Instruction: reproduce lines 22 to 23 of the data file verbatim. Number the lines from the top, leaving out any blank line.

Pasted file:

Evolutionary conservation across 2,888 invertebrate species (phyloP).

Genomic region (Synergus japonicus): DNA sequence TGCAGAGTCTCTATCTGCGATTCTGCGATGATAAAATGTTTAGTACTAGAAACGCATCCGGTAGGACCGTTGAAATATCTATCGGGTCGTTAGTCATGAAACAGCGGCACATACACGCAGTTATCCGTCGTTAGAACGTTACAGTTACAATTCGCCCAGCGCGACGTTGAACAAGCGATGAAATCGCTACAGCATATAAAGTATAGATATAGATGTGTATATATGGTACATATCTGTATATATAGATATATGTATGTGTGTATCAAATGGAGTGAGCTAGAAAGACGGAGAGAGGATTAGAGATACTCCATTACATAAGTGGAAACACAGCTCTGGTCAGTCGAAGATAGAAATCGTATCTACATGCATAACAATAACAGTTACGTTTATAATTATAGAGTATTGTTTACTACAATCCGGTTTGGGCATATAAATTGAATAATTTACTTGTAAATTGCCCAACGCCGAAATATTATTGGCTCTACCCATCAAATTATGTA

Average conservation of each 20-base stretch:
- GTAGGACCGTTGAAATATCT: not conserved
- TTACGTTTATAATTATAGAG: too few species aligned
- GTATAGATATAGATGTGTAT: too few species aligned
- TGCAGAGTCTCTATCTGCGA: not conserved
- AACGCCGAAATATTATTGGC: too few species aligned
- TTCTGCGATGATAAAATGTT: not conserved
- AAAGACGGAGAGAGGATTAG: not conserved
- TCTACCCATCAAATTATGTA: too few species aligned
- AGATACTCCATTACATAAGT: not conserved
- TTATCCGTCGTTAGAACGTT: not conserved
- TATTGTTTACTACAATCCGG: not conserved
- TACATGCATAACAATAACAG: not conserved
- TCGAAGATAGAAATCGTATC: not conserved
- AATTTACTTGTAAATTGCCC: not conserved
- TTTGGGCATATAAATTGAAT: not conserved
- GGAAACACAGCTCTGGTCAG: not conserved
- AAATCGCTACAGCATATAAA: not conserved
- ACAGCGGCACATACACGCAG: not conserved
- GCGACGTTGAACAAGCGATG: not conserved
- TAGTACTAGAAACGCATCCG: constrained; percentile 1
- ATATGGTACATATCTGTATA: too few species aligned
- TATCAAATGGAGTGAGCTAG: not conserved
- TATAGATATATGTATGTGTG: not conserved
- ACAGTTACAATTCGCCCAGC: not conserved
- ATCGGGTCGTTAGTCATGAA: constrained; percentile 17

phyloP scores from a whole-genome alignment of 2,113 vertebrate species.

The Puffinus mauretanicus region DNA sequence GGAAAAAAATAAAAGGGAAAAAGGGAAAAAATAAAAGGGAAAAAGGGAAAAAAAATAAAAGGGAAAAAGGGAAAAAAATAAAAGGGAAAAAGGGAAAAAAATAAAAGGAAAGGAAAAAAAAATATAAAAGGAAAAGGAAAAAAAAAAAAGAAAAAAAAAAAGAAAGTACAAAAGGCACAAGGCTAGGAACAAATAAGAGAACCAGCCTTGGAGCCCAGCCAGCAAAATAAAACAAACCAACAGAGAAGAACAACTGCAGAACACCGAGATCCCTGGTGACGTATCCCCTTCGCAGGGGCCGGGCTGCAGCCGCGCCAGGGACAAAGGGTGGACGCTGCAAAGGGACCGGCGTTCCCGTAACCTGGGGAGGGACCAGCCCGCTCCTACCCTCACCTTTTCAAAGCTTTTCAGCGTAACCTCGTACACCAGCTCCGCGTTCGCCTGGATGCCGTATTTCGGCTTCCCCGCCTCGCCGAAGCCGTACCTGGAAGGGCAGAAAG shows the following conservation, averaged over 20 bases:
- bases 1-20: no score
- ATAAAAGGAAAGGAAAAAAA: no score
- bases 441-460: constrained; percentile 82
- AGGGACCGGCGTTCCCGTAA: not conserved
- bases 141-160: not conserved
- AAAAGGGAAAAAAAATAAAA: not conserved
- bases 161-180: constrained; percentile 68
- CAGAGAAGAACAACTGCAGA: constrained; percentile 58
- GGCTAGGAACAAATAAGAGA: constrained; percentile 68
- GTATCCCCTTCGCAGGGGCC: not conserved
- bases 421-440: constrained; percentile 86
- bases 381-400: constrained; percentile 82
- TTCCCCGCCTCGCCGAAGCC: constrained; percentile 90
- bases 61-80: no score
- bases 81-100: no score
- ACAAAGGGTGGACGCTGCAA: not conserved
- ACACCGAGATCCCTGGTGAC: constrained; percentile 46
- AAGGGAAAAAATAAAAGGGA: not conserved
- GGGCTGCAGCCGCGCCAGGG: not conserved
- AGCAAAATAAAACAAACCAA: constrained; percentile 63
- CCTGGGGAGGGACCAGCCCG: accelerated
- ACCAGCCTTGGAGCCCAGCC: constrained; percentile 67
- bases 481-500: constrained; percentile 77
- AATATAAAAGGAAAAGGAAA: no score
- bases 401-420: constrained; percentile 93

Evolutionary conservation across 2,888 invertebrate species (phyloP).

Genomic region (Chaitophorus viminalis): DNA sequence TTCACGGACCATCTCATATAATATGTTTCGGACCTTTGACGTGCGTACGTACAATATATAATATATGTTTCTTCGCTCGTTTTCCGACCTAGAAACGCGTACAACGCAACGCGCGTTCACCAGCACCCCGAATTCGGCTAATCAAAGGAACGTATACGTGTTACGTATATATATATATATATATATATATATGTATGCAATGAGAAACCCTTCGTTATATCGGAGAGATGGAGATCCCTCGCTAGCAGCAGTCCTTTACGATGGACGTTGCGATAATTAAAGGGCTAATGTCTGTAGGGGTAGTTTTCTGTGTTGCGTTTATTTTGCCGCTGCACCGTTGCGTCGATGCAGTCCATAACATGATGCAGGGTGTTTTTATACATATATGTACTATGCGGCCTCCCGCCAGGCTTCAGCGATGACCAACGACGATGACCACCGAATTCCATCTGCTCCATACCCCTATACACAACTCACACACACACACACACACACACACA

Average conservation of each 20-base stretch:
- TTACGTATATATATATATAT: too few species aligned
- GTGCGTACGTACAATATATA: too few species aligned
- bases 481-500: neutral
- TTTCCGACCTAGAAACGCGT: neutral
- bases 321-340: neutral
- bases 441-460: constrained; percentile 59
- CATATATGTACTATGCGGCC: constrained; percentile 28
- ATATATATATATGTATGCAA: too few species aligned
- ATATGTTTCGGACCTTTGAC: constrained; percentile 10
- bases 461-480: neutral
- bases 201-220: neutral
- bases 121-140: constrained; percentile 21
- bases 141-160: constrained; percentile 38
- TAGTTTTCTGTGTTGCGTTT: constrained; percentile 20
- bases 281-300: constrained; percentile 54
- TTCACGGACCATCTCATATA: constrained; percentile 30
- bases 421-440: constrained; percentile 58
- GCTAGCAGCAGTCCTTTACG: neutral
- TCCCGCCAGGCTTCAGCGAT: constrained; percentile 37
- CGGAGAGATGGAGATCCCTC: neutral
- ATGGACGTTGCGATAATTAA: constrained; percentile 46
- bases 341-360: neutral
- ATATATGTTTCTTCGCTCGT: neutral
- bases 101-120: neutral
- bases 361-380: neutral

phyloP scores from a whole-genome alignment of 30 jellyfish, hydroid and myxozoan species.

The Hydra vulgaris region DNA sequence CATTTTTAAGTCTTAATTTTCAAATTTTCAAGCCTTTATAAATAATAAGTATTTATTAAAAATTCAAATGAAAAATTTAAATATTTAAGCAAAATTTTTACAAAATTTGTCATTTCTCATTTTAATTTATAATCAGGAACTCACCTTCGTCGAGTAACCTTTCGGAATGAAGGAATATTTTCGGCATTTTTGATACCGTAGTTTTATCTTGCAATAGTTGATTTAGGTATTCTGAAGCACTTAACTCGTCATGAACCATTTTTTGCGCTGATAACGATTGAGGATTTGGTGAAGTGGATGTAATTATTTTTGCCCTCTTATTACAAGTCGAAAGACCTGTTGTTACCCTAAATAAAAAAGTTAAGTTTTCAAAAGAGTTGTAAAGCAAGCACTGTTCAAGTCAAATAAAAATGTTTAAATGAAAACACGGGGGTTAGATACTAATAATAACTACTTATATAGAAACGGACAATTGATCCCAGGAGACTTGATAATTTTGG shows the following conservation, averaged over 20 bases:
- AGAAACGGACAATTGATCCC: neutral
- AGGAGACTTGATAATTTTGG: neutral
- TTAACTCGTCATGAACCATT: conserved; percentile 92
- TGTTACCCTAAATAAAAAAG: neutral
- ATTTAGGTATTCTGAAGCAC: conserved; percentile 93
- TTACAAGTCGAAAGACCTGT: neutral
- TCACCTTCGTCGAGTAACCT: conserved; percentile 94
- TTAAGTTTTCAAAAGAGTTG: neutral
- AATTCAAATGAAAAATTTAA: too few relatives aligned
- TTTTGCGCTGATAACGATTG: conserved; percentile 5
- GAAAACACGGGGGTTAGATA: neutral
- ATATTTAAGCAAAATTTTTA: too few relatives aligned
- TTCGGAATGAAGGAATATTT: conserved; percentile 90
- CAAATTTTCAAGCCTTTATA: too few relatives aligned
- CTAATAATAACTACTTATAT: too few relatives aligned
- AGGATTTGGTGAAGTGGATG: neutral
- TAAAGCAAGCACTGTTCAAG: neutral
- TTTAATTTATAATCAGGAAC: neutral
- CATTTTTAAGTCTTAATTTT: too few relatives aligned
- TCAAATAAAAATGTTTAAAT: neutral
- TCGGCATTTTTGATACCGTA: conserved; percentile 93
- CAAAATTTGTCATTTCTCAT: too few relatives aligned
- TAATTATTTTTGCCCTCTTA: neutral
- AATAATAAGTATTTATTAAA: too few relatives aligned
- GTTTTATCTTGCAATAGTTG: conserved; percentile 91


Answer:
- GCGACGTTGAACAAGCGATG: not conserved
- TAGTACTAGAAACGCATCCG: constrained; percentile 1